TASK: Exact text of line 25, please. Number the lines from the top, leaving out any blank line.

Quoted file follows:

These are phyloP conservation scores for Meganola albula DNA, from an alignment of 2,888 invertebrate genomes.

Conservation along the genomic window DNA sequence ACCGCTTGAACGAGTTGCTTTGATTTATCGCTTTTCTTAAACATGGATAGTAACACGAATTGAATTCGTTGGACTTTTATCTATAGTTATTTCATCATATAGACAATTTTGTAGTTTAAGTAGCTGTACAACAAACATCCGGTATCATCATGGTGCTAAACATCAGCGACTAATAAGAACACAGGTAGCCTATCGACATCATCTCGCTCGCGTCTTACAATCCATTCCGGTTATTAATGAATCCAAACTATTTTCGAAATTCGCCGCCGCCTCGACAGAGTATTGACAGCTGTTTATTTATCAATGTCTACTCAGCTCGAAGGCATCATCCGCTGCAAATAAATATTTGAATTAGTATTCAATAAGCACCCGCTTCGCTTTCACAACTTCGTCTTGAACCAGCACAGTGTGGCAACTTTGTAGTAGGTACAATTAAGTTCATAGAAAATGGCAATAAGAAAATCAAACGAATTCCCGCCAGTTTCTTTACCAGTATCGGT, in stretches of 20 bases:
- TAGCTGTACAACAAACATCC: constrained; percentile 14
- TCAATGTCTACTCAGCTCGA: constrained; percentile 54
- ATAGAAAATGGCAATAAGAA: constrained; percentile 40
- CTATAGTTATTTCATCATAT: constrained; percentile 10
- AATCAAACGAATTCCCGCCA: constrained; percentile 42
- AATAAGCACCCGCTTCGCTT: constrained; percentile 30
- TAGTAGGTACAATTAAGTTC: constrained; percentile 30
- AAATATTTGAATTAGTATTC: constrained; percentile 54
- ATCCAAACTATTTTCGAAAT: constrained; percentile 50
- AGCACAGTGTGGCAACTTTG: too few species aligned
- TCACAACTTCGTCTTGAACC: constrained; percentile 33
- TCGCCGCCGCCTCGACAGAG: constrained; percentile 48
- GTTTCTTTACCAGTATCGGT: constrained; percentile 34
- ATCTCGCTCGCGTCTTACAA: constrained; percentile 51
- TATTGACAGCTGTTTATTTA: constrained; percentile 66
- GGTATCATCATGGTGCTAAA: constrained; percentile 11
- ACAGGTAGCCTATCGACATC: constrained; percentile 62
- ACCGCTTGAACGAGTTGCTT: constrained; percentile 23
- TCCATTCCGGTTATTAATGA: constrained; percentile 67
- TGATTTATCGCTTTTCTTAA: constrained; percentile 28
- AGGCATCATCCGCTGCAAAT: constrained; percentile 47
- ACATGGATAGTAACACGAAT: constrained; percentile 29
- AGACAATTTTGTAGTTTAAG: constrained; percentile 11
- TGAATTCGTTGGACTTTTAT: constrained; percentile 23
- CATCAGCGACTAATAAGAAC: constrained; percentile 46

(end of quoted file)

- AGACAATTTTGTAGTTTAAG: constrained; percentile 11